If Spring Allergies Are Your Worst Enemy, These 5 Foods Will Help You Through The Season

Even though it's only February, I'm ready for the temperatures to start rising, the trees to begin growing green leaves, and — most of all — the beautiful spring flowers to blossom again. Spring is a season full of rebirth, but for some people, the time doesn't exactly make them feel more alive. I'm lucky enough not to have spring allergies, but I've been told that the symptoms can be truly miserable for those who are affected. Luckily, there are foods that can help to fight spring allergies, so you can celebrate the season with your favorite treats, rather than sniffle your way through these next few months.

The chilly outdoor temperatures might make it seem like spring is far off in the future, but don't let the frost on the ground and your breath in the air fool you. Technically speaking, in many places, spring allergies begin in February and last until the early summer, according to the American College of Asthma, Allergy and Immunology, meaning it's really not too early to prepare.

So what do you have to look out for during this season? Pollen allergies, usually called "hay fever," are triggered by trees, grasses, and leaves. They are generally the first spring allergies to hit, as per the Asthma and Allergy Foundation of America. These culprits can cause symptoms like a running or stuffy nose, sneezing, an itchy face, and watery eyes. Unfortunately, according to the foundation, "These light, dry grains easily find their way to your sinuses, lungs and eyes, making them hard to avoid." As per the Centers For Disease Control and Prevention (CDC), about 8 percent of American adults deal with pollen allergies each year, so if you're no stranger to the springtime sniffles, you're definitely not alone.

Mayo Clinic lists allergy shots and medication as some of the potential ways to deal with uncomfortable allergy symptoms, but many experts suggest that certain foods can play a role in fighting allergies as well. Here are some tasty treats to check out this spring when you're feeling sniffly.

Dish Up Some Sweet Pineapple

"Pineapple is a great source of the enzyme bromelain," certified culinary nutritionist Neda Varbanova tells Elite Daily. "It can reduce nasal swelling and allergic reactions, especially associated with asthma."

If you can't find the fresh version of the spiky fruit at the grocery store, opt for a bag of the frozen stuff. I personally love adding it to smoothies for a little extra sweetness, or just snacking on the cold pieces straight out of the bag.

Tuna Is A Secret Powerhouse

Fatty fish like tuna is rich in omega-3 fatty acids, says Varbanova, and that's a major advantage if you're trying to battle spring allergies. "Omega-3 fights inflammation and studies have shown that people who consume two servings per week have lower levels of hay fever," she explains.

In order to really help with inflammation, try eating two servings of the tasty fish per week, suggests Varbanova.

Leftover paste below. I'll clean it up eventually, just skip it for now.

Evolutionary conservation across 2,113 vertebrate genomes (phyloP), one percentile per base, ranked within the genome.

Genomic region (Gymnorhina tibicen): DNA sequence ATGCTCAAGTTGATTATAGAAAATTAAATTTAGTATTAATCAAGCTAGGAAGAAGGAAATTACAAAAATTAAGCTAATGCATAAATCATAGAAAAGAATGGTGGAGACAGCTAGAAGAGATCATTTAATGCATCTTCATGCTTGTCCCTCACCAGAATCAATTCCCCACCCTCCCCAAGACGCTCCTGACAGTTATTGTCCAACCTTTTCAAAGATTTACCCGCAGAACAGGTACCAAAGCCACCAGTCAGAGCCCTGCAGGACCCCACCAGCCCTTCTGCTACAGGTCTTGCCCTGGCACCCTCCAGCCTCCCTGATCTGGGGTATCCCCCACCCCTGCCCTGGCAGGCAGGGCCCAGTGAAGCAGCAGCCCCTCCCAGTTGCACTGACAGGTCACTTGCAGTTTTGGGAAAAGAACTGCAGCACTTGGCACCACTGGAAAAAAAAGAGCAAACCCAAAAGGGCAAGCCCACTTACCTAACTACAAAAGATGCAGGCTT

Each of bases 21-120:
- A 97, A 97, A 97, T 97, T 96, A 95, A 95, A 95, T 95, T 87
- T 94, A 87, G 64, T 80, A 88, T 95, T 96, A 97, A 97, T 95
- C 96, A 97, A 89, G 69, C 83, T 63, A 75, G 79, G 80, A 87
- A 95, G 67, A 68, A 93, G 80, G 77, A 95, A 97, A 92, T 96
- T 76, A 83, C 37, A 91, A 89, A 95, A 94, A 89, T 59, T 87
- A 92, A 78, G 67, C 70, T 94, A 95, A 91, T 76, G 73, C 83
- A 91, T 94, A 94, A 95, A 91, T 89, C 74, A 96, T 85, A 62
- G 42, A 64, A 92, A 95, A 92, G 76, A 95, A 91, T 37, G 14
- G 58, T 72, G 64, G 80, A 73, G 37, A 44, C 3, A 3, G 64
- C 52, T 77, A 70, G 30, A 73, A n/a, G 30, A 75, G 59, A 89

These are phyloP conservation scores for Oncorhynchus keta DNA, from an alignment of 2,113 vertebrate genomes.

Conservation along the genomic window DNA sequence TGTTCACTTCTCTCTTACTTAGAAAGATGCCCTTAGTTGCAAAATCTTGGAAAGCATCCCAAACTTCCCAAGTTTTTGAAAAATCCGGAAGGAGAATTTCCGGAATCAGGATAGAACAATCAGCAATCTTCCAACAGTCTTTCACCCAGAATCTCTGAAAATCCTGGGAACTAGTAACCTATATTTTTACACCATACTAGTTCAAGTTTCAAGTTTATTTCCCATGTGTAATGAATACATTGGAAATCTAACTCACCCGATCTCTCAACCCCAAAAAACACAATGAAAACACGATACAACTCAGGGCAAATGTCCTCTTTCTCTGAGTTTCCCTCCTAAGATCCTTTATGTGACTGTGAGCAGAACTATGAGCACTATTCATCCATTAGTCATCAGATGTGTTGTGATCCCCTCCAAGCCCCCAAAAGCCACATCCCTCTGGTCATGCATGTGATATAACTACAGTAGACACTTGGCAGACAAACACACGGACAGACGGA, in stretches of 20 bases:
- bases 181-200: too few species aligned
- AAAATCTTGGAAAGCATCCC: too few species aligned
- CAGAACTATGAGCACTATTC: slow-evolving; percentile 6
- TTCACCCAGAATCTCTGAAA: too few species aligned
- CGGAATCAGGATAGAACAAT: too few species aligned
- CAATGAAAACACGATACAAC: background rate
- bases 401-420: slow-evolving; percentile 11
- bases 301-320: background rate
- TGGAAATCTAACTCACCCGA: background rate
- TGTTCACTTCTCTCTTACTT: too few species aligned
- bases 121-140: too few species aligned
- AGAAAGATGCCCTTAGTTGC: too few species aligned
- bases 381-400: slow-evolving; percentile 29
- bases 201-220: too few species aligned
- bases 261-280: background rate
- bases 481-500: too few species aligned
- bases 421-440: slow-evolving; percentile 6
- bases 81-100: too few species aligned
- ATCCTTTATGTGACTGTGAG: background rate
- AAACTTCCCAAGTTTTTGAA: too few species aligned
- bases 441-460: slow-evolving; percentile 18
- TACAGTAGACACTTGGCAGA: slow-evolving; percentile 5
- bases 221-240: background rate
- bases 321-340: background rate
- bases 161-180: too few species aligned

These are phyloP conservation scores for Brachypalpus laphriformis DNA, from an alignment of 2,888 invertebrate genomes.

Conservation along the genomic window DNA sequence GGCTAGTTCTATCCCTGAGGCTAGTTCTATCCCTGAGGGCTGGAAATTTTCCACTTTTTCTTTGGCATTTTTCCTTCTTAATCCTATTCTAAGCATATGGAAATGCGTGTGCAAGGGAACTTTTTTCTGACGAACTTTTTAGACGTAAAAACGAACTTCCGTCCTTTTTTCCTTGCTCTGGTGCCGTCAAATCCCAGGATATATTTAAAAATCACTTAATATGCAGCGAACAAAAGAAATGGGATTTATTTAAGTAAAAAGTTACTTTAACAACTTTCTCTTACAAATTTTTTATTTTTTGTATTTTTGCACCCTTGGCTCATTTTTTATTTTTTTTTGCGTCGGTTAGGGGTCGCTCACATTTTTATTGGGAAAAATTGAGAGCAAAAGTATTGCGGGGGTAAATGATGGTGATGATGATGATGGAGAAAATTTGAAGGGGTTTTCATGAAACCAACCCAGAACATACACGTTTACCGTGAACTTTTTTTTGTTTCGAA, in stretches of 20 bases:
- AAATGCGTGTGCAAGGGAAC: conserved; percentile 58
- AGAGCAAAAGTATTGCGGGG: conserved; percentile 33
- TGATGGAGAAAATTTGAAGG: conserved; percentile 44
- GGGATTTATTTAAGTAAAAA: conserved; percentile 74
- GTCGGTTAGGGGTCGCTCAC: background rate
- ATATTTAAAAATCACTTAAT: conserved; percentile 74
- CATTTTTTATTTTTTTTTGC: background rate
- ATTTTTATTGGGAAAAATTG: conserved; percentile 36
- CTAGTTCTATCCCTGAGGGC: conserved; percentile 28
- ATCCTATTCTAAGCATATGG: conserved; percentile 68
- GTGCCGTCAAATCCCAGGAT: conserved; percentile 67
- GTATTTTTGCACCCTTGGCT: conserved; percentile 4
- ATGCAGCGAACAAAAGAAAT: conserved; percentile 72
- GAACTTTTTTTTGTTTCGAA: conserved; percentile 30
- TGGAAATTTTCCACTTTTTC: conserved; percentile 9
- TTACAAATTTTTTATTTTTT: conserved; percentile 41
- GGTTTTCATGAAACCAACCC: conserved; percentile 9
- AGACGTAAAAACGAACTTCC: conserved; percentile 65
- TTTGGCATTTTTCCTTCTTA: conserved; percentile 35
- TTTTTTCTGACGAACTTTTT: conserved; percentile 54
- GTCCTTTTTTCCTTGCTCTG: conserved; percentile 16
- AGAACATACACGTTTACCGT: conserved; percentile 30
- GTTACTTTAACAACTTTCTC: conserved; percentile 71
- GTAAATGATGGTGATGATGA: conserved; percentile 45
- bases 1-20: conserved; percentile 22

Chop Up Lots Of Onions

Onions can be a huge pain to chop up, thanks to their ability to instantly turn any cooking session into a crying session. But it might be worth it to throw on some goggles to protect your eyes and add them into your recipes, because apparently, they might help to soothe your allergy symptoms.

"The quercetin found in onions means that they’re an effective food to fight spring allergies," Caleb Backe, a certified health and wellness expert for Maple Holistics, tells Elite Daily. "Quercetin is a flavonoid that contains antioxidants, which act as a natural antihistamine. It blocks the production and release of compounds that play a role in your body’s allergic responses."

Sprinkle Turmeric On Everything

If you've never tried a golden milk latte, you're missing out, because they are absolutely delicious. You're also missing out on some potential allergy assistance, because turmeric (aka the main spice in golden milk) contains curcumin, an anti-inflammatory chemical that prevents allergic responses and the release of histamine, according to Varbanova.

The orange spice doesn't just shine in a hot beverage, though. Varbanova suggests adding it to eggs, soups, salads, sauces, and pretty much any recipe you can think of. "Combining turmeric with black pepper increases its absorption, so it’s always good to cook with the two spices together," says the nutritionist. In a pinch, you can also take turmeric in supplement form.

When In Doubt, Sauerkraut

"We’re starting to understand the connections between gut flora and the immune system," Lisa Richards, nutritionist and creator of the Candida Diet, tells Elite Daily. "Eating foods that promote a healthy gut can help to regulate the immune system and reduce inflammation," she explains, "both of which will help with spring allergies."

Sauerkraut has both anti-inflammatory and probiotic properties that make the fermented food a great topping to add to avocado toast, stir into a salad, or even just dip some crunchy chips into. However you eat it, it's sure to be tasty and help fight allergy congestion.